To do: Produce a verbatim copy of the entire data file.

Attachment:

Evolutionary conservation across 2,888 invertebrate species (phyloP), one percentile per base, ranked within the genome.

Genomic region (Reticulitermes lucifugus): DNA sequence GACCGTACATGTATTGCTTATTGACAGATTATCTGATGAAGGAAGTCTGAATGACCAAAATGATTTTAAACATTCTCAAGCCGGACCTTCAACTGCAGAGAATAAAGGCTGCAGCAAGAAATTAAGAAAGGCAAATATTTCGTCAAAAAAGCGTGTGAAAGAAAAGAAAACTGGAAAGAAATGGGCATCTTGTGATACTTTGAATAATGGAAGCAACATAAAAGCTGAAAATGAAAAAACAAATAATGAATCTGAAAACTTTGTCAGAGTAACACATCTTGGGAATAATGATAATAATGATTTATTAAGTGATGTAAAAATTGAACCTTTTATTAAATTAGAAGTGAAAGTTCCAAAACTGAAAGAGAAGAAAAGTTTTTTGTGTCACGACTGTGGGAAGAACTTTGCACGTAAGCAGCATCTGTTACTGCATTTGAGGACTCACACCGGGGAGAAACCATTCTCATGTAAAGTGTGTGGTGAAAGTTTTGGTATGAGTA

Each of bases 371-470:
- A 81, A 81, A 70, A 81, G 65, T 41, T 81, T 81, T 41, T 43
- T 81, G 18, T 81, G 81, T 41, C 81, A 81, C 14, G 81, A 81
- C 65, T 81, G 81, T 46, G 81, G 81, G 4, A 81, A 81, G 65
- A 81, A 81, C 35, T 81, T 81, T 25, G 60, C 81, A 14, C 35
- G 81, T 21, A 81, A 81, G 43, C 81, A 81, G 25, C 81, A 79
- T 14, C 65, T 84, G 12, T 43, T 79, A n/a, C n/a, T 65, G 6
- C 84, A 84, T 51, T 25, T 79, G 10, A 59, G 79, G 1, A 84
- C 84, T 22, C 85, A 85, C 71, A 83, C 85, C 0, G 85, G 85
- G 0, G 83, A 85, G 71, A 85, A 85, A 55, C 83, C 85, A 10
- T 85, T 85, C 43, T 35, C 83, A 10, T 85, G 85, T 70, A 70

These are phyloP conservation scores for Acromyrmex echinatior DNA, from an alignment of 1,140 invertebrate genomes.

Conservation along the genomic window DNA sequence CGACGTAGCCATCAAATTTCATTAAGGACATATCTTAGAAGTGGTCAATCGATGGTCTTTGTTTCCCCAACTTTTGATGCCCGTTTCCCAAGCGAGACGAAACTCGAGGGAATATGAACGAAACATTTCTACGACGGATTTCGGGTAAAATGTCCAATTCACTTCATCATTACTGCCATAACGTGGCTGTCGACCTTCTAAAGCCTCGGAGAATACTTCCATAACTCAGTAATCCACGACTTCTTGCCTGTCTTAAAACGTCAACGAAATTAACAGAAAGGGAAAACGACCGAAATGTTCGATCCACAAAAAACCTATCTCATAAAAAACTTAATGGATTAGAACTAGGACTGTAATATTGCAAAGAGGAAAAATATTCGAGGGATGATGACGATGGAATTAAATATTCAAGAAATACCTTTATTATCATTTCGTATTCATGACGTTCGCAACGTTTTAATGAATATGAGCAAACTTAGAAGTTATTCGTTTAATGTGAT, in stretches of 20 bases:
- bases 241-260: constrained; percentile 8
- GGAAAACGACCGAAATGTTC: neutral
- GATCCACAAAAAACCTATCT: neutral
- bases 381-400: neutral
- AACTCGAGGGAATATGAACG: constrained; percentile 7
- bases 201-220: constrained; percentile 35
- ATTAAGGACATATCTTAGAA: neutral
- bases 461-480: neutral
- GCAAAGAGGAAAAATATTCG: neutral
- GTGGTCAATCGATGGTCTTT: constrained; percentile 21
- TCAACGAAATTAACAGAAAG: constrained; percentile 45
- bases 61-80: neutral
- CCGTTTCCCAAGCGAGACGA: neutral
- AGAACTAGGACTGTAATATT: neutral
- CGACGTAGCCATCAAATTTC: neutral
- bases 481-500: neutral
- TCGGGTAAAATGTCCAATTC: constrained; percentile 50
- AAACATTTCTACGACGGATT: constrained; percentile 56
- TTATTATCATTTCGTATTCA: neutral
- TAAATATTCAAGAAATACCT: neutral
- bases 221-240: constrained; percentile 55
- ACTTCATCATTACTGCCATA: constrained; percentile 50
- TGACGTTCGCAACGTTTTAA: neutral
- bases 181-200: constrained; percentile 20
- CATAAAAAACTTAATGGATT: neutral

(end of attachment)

Evolutionary conservation across 2,888 invertebrate species (phyloP), one percentile per base, ranked within the genome.

Genomic region (Reticulitermes lucifugus): DNA sequence GACCGTACATGTATTGCTTATTGACAGATTATCTGATGAAGGAAGTCTGAATGACCAAAATGATTTTAAACATTCTCAAGCCGGACCTTCAACTGCAGAGAATAAAGGCTGCAGCAAGAAATTAAGAAAGGCAAATATTTCGTCAAAAAAGCGTGTGAAAGAAAAGAAAACTGGAAAGAAATGGGCATCTTGTGATACTTTGAATAATGGAAGCAACATAAAAGCTGAAAATGAAAAAACAAATAATGAATCTGAAAACTTTGTCAGAGTAACACATCTTGGGAATAATGATAATAATGATTTATTAAGTGATGTAAAAATTGAACCTTTTATTAAATTAGAAGTGAAAGTTCCAAAACTGAAAGAGAAGAAAAGTTTTTTGTGTCACGACTGTGGGAAGAACTTTGCACGTAAGCAGCATCTGTTACTGCATTTGAGGACTCACACCGGGGAGAAACCATTCTCATGTAAAGTGTGTGGTGAAAGTTTTGGTATGAGTA

Each of bases 371-470:
- A 81, A 81, A 70, A 81, G 65, T 41, T 81, T 81, T 41, T 43
- T 81, G 18, T 81, G 81, T 41, C 81, A 81, C 14, G 81, A 81
- C 65, T 81, G 81, T 46, G 81, G 81, G 4, A 81, A 81, G 65
- A 81, A 81, C 35, T 81, T 81, T 25, G 60, C 81, A 14, C 35
- G 81, T 21, A 81, A 81, G 43, C 81, A 81, G 25, C 81, A 79
- T 14, C 65, T 84, G 12, T 43, T 79, A n/a, C n/a, T 65, G 6
- C 84, A 84, T 51, T 25, T 79, G 10, A 59, G 79, G 1, A 84
- C 84, T 22, C 85, A 85, C 71, A 83, C 85, C 0, G 85, G 85
- G 0, G 83, A 85, G 71, A 85, A 85, A 55, C 83, C 85, A 10
- T 85, T 85, C 43, T 35, C 83, A 10, T 85, G 85, T 70, A 70

These are phyloP conservation scores for Acromyrmex echinatior DNA, from an alignment of 1,140 invertebrate genomes.

Conservation along the genomic window DNA sequence CGACGTAGCCATCAAATTTCATTAAGGACATATCTTAGAAGTGGTCAATCGATGGTCTTTGTTTCCCCAACTTTTGATGCCCGTTTCCCAAGCGAGACGAAACTCGAGGGAATATGAACGAAACATTTCTACGACGGATTTCGGGTAAAATGTCCAATTCACTTCATCATTACTGCCATAACGTGGCTGTCGACCTTCTAAAGCCTCGGAGAATACTTCCATAACTCAGTAATCCACGACTTCTTGCCTGTCTTAAAACGTCAACGAAATTAACAGAAAGGGAAAACGACCGAAATGTTCGATCCACAAAAAACCTATCTCATAAAAAACTTAATGGATTAGAACTAGGACTGTAATATTGCAAAGAGGAAAAATATTCGAGGGATGATGACGATGGAATTAAATATTCAAGAAATACCTTTATTATCATTTCGTATTCATGACGTTCGCAACGTTTTAATGAATATGAGCAAACTTAGAAGTTATTCGTTTAATGTGAT, in stretches of 20 bases:
- bases 241-260: constrained; percentile 8
- GGAAAACGACCGAAATGTTC: neutral
- GATCCACAAAAAACCTATCT: neutral
- bases 381-400: neutral
- AACTCGAGGGAATATGAACG: constrained; percentile 7
- bases 201-220: constrained; percentile 35
- ATTAAGGACATATCTTAGAA: neutral
- bases 461-480: neutral
- GCAAAGAGGAAAAATATTCG: neutral
- GTGGTCAATCGATGGTCTTT: constrained; percentile 21
- TCAACGAAATTAACAGAAAG: constrained; percentile 45
- bases 61-80: neutral
- CCGTTTCCCAAGCGAGACGA: neutral
- AGAACTAGGACTGTAATATT: neutral
- CGACGTAGCCATCAAATTTC: neutral
- bases 481-500: neutral
- TCGGGTAAAATGTCCAATTC: constrained; percentile 50
- AAACATTTCTACGACGGATT: constrained; percentile 56
- TTATTATCATTTCGTATTCA: neutral
- TAAATATTCAAGAAATACCT: neutral
- bases 221-240: constrained; percentile 55
- ACTTCATCATTACTGCCATA: constrained; percentile 50
- TGACGTTCGCAACGTTTTAA: neutral
- bases 181-200: constrained; percentile 20
- CATAAAAAACTTAATGGATT: neutral